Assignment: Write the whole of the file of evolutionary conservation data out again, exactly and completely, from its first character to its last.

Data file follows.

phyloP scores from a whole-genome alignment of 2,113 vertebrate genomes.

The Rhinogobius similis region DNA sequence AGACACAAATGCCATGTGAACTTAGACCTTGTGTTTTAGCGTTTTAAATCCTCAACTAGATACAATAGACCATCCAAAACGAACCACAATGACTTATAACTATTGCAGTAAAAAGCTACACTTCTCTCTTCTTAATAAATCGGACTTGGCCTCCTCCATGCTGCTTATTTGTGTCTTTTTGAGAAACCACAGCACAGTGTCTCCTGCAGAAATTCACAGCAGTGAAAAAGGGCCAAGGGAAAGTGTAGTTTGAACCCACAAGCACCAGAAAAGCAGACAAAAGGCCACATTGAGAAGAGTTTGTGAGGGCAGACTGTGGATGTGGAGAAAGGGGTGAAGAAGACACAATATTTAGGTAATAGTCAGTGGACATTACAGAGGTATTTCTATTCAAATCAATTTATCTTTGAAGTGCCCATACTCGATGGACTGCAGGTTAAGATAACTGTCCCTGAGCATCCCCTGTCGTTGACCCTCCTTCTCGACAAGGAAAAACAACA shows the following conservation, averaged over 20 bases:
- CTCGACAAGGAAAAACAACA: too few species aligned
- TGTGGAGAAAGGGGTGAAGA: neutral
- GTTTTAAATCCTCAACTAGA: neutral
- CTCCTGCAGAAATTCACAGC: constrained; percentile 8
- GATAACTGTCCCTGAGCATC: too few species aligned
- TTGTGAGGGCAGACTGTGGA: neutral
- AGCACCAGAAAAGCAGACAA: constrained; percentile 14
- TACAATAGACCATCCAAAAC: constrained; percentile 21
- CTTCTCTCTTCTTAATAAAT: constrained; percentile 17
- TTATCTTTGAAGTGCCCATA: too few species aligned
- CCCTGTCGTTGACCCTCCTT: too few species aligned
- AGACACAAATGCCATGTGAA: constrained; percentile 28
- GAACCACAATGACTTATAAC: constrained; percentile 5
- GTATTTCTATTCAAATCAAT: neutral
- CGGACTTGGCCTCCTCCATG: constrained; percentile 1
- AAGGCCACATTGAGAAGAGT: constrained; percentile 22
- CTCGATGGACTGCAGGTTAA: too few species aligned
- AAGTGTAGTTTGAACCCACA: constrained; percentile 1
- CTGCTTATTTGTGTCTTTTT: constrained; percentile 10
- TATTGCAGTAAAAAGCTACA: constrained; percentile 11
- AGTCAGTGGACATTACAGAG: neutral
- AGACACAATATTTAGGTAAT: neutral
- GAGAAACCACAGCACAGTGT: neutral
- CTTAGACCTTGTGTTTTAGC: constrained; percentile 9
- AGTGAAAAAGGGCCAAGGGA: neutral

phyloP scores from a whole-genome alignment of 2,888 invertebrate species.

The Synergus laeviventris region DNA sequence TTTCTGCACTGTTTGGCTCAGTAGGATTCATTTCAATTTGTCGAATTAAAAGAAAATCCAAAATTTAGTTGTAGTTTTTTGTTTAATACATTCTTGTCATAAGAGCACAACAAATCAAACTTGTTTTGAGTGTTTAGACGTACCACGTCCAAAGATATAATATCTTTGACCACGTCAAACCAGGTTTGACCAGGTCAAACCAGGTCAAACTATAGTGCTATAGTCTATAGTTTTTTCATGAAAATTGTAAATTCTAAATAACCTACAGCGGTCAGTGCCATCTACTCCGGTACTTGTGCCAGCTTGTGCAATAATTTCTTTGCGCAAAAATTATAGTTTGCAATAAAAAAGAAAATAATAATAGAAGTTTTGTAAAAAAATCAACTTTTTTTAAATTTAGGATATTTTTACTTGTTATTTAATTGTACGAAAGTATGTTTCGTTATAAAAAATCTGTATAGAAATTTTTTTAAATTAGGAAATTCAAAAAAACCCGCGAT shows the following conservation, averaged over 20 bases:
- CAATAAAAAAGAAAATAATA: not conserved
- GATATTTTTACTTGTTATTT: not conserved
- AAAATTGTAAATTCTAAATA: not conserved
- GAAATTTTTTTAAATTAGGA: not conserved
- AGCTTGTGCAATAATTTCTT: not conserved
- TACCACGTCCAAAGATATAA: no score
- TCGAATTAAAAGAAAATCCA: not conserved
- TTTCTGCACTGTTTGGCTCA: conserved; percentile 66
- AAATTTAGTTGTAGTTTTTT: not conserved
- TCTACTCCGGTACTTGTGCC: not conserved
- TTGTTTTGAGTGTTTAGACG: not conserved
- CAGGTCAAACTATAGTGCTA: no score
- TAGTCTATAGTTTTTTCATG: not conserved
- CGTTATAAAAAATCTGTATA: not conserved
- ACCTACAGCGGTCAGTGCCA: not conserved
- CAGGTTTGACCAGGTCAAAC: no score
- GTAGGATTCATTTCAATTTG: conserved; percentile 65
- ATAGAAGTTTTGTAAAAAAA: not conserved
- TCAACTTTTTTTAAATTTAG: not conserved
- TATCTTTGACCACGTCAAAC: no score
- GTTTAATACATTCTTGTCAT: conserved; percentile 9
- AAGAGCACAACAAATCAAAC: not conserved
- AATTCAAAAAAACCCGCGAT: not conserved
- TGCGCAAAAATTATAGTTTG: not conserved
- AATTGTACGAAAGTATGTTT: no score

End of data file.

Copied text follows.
phyloP scores from a whole-genome alignment of 2,113 vertebrate genomes.

The Rhinogobius similis region DNA sequence AGACACAAATGCCATGTGAACTTAGACCTTGTGTTTTAGCGTTTTAAATCCTCAACTAGATACAATAGACCATCCAAAACGAACCACAATGACTTATAACTATTGCAGTAAAAAGCTACACTTCTCTCTTCTTAATAAATCGGACTTGGCCTCCTCCATGCTGCTTATTTGTGTCTTTTTGAGAAACCACAGCACAGTGTCTCCTGCAGAAATTCACAGCAGTGAAAAAGGGCCAAGGGAAAGTGTAGTTTGAACCCACAAGCACCAGAAAAGCAGACAAAAGGCCACATTGAGAAGAGTTTGTGAGGGCAGACTGTGGATGTGGAGAAAGGGGTGAAGAAGACACAATATTTAGGTAATAGTCAGTGGACATTACAGAGGTATTTCTATTCAAATCAATTTATCTTTGAAGTGCCCATACTCGATGGACTGCAGGTTAAGATAACTGTCCCTGAGCATCCCCTGTCGTTGACCCTCCTTCTCGACAAGGAAAAACAACA shows the following conservation, averaged over 20 bases:
- CTCGACAAGGAAAAACAACA: too few species aligned
- TGTGGAGAAAGGGGTGAAGA: neutral
- GTTTTAAATCCTCAACTAGA: neutral
- CTCCTGCAGAAATTCACAGC: constrained; percentile 8
- GATAACTGTCCCTGAGCATC: too few species aligned
- TTGTGAGGGCAGACTGTGGA: neutral
- AGCACCAGAAAAGCAGACAA: constrained; percentile 14
- TACAATAGACCATCCAAAAC: constrained; percentile 21
- CTTCTCTCTTCTTAATAAAT: constrained; percentile 17
- TTATCTTTGAAGTGCCCATA: too few species aligned
- CCCTGTCGTTGACCCTCCTT: too few species aligned
- AGACACAAATGCCATGTGAA: constrained; percentile 28
- GAACCACAATGACTTATAAC: constrained; percentile 5
- GTATTTCTATTCAAATCAAT: neutral
- CGGACTTGGCCTCCTCCATG: constrained; percentile 1
- AAGGCCACATTGAGAAGAGT: constrained; percentile 22
- CTCGATGGACTGCAGGTTAA: too few species aligned
- AAGTGTAGTTTGAACCCACA: constrained; percentile 1
- CTGCTTATTTGTGTCTTTTT: constrained; percentile 10
- TATTGCAGTAAAAAGCTACA: constrained; percentile 11
- AGTCAGTGGACATTACAGAG: neutral
- AGACACAATATTTAGGTAAT: neutral
- GAGAAACCACAGCACAGTGT: neutral
- CTTAGACCTTGTGTTTTAGC: constrained; percentile 9
- AGTGAAAAAGGGCCAAGGGA: neutral

phyloP scores from a whole-genome alignment of 2,888 invertebrate species.

The Synergus laeviventris region DNA sequence TTTCTGCACTGTTTGGCTCAGTAGGATTCATTTCAATTTGTCGAATTAAAAGAAAATCCAAAATTTAGTTGTAGTTTTTTGTTTAATACATTCTTGTCATAAGAGCACAACAAATCAAACTTGTTTTGAGTGTTTAGACGTACCACGTCCAAAGATATAATATCTTTGACCACGTCAAACCAGGTTTGACCAGGTCAAACCAGGTCAAACTATAGTGCTATAGTCTATAGTTTTTTCATGAAAATTGTAAATTCTAAATAACCTACAGCGGTCAGTGCCATCTACTCCGGTACTTGTGCCAGCTTGTGCAATAATTTCTTTGCGCAAAAATTATAGTTTGCAATAAAAAAGAAAATAATAATAGAAGTTTTGTAAAAAAATCAACTTTTTTTAAATTTAGGATATTTTTACTTGTTATTTAATTGTACGAAAGTATGTTTCGTTATAAAAAATCTGTATAGAAATTTTTTTAAATTAGGAAATTCAAAAAAACCCGCGAT shows the following conservation, averaged over 20 bases:
- CAATAAAAAAGAAAATAATA: not conserved
- GATATTTTTACTTGTTATTT: not conserved
- AAAATTGTAAATTCTAAATA: not conserved
- GAAATTTTTTTAAATTAGGA: not conserved
- AGCTTGTGCAATAATTTCTT: not conserved
- TACCACGTCCAAAGATATAA: no score
- TCGAATTAAAAGAAAATCCA: not conserved
- TTTCTGCACTGTTTGGCTCA: conserved; percentile 66
- AAATTTAGTTGTAGTTTTTT: not conserved
- TCTACTCCGGTACTTGTGCC: not conserved
- TTGTTTTGAGTGTTTAGACG: not conserved
- CAGGTCAAACTATAGTGCTA: no score
- TAGTCTATAGTTTTTTCATG: not conserved
- CGTTATAAAAAATCTGTATA: not conserved
- ACCTACAGCGGTCAGTGCCA: not conserved
- CAGGTTTGACCAGGTCAAAC: no score
- GTAGGATTCATTTCAATTTG: conserved; percentile 65
- ATAGAAGTTTTGTAAAAAAA: not conserved
- TCAACTTTTTTTAAATTTAG: not conserved
- TATCTTTGACCACGTCAAAC: no score
- GTTTAATACATTCTTGTCAT: conserved; percentile 9
- AAGAGCACAACAAATCAAAC: not conserved
- AATTCAAAAAAACCCGCGAT: not conserved
- TGCGCAAAAATTATAGTTTG: not conserved
- AATTGTACGAAAGTATGTTT: no score